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Making oat milk in preparation to make an oat milk soap

otamilk recipe

Howdy Soapsmith Nation! I am working on some new recipes with additives I have been wanting to try out. After 10 years of making my tried and true recipes I have decided it's time to, once again, spread my wings and make some new awesome recipes! 

I wanted to work with oatmeal for a recipe so I decided to make it into oat milk first. Let's take a step back and look at the skin care benefits that oats can impart for us.


There are properties that will carry through saponification and some that will not carry through but are present in other skin care formulations, let's talk about both!

  • Inexpensive and readily available

  • Typically low allergenic and good for all skin types including problem skin

  • Can provide some exfoliation

  • Contains anti-oxidants and are anti-inflammatory

  • May treat dry skin and remove dead skin cells

  • Contains a compound called saponins which are natural and mild cleansers

Some talking points that may not carry over into soap but are relevant to other skin care formulations are:

  • Helps to keep skin hydrated by forming an occlusive layer on the surface that retains water in the skin

  • Imparts moisturizing, soothing, conditioning, and nourishing qualities, significantly improving skin dryness and roughness

  • Helps reduce skin inflammation making it ideal for treating inflammatory skin conditions

I would be more interested in adding colloidal oatmeal to a lotion or butter to see if I could get these results. As an aside this would make a wonderful set, a lotion and soap both with various forms of oatmeal in it.

I also looked into what oatmilk/oatmeal might do for a soap formulation and what I found is not that much so I changed gears and looked up some nutritional value in hopes to find properties that may come through in a soap.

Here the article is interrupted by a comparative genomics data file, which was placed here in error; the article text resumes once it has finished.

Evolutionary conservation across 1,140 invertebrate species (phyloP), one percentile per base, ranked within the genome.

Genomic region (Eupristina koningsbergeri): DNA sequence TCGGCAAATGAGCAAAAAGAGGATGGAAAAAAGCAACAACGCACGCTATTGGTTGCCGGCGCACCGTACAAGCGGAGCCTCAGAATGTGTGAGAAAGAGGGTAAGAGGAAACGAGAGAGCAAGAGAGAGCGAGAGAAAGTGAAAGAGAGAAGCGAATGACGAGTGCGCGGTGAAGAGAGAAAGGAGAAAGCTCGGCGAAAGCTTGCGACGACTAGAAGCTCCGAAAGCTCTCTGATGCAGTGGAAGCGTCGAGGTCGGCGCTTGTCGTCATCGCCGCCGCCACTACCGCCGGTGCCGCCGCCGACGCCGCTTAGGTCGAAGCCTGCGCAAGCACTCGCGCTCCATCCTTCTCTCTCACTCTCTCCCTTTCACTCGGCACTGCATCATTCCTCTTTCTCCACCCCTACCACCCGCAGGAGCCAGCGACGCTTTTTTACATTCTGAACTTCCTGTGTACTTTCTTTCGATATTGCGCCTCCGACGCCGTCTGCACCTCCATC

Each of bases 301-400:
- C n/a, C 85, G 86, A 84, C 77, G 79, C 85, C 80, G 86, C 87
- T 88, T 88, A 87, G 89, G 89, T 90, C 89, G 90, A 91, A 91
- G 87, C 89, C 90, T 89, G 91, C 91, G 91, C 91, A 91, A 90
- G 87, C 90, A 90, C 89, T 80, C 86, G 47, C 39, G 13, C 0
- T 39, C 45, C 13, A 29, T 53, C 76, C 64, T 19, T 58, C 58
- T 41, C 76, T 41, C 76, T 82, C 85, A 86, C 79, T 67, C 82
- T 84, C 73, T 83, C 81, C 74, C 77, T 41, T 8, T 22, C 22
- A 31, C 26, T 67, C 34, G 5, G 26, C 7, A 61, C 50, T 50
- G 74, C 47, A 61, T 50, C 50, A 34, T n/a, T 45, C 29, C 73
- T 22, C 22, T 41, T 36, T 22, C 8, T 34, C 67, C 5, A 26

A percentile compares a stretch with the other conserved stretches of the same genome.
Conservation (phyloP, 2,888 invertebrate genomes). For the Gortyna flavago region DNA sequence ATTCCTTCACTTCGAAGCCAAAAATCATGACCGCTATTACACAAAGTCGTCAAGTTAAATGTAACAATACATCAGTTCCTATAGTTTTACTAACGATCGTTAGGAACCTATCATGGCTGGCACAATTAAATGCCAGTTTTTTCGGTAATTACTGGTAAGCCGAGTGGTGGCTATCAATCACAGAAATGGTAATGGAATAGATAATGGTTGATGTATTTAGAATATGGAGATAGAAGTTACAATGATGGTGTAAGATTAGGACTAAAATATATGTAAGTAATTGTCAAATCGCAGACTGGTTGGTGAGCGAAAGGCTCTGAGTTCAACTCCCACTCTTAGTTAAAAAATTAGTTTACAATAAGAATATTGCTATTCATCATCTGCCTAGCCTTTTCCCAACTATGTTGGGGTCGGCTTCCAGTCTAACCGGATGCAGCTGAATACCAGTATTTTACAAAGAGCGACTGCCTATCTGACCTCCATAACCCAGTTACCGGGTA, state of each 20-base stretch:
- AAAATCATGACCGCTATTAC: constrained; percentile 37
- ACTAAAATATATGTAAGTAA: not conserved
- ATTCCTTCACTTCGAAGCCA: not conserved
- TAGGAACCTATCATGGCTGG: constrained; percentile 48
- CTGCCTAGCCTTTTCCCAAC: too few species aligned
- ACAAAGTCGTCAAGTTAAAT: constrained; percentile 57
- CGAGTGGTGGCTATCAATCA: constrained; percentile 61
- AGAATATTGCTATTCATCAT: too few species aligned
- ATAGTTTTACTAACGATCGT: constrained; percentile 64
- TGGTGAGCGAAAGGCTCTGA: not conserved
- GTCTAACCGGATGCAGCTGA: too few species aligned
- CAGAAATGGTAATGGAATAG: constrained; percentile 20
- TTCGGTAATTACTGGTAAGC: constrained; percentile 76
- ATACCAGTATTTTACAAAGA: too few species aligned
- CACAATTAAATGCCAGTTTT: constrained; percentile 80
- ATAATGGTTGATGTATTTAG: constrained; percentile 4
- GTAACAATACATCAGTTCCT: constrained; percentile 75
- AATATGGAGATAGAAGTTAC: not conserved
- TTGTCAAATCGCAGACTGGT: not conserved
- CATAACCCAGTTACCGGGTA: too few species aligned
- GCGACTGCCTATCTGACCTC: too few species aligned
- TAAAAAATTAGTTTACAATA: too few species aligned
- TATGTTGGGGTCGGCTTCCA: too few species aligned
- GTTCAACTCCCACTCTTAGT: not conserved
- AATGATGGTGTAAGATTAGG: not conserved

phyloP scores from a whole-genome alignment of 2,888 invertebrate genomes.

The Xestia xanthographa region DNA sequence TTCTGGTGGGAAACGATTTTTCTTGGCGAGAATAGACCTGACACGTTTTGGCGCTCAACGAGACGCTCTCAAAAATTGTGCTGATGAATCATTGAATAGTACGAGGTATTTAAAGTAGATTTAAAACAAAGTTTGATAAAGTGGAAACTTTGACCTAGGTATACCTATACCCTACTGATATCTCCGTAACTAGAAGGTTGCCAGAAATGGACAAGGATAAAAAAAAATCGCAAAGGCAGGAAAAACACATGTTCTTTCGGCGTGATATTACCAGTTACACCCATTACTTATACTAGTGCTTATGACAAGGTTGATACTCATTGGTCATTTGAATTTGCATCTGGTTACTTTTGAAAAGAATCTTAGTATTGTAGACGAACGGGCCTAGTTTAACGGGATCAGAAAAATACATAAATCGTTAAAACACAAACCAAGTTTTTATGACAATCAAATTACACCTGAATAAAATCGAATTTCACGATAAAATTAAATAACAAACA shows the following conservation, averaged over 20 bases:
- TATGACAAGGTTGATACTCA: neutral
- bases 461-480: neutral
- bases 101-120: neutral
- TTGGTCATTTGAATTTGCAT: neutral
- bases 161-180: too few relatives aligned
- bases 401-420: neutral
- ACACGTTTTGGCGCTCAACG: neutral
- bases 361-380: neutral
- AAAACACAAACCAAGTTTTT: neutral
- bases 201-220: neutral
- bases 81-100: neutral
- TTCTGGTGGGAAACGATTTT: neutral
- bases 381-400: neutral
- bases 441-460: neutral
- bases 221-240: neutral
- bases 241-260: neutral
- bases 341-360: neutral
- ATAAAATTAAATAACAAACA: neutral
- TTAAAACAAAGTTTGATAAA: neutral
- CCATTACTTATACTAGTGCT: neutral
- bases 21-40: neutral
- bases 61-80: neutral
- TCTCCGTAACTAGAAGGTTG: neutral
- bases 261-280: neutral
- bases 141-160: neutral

1. sugar content - 1.1g per 1 cup - might contribute to more bubbles (may also not be enough to make a difference.)

2. gluten content - this is tricky, technically oats ARE gluten free but if they are not processed in a gluten free facility they shouldn't be marketed as such. I am starting to see more people asking and searching for gluten free soaps so this is a good point to remember.

3. protein content- 6g per 1 cup (probably irrelevant to soap...)

4. fat content - 3.2g per 1 cup- maybe slightly relevant as it could contribute to superfat but probably not in a significant way.

5. sodium content 115mg per 1 cup, we do know that salt can contribute to a harder bar of soap so this might also be helpful, but again based on how small of an amount it is it's probably not significant.

There are also vitamins A, B, C, Iron and Magnesium listed, there properties will most likely not survive saponification though.

Alright so now we know what oats can bring to this party, let's make oat milk!


I combed through the internet and saw many variations on how to do this. Many of them had similarities so it makes it kind of easy to give this a go. In the end I decided to use a loose version of what it on the actual oatmeal container and see how that worked out. 

 


As a side note pretty much all recipes recommended using old fashioned oats as opposed to steel cut or instant and all recommended blending immediately instead of letting soak because it makes for a slimy mixture (this is probably more relevant to the folks that want to use it in coffee).

Here is what I did:

2C oats 

4C water (recommendation to use distilled for soap making). 


Instructions:

1. Add water to oats, mix with spatula then hand blend for about 30 seconds. Let sit for roughly 30 minutes to thicken.


After 30 minutes it was a thin porridge consistency and I was happy with the size of the oat pieces. 


BUT


I stepped away for approximately an hour to handle something and then it became more like a thick porridge which I did not want. This may have worked to my advantage because I determined that I wanted oat milk and not oat porridge for this project. So I went ahead and strained the milk with a wire strainer and it became a nice, thick milk with some pieces which will be great as an exfoliant.


I managed to pull off about 1C of oat pieces (grains? I don't know


what to call them now). Which left me with about 1C still in my oat milk. For me this is very doable.

I weighed out and froze the portion of oat milk I will need for the upcoming soap recipe. I also set aside the extra oat....pieces as I can add them back in to my recipe as an additive. 


Ok so stay tuned for part 2 of this little adventure when I reveal my recipe and we make a super sweet batch of oat milk soap!


~Ta for now

'Soapie


References:

https://www.schoolofnaturalskincare.com/11-benefits-of-oatmeal-for-your-skin/

 

 

 


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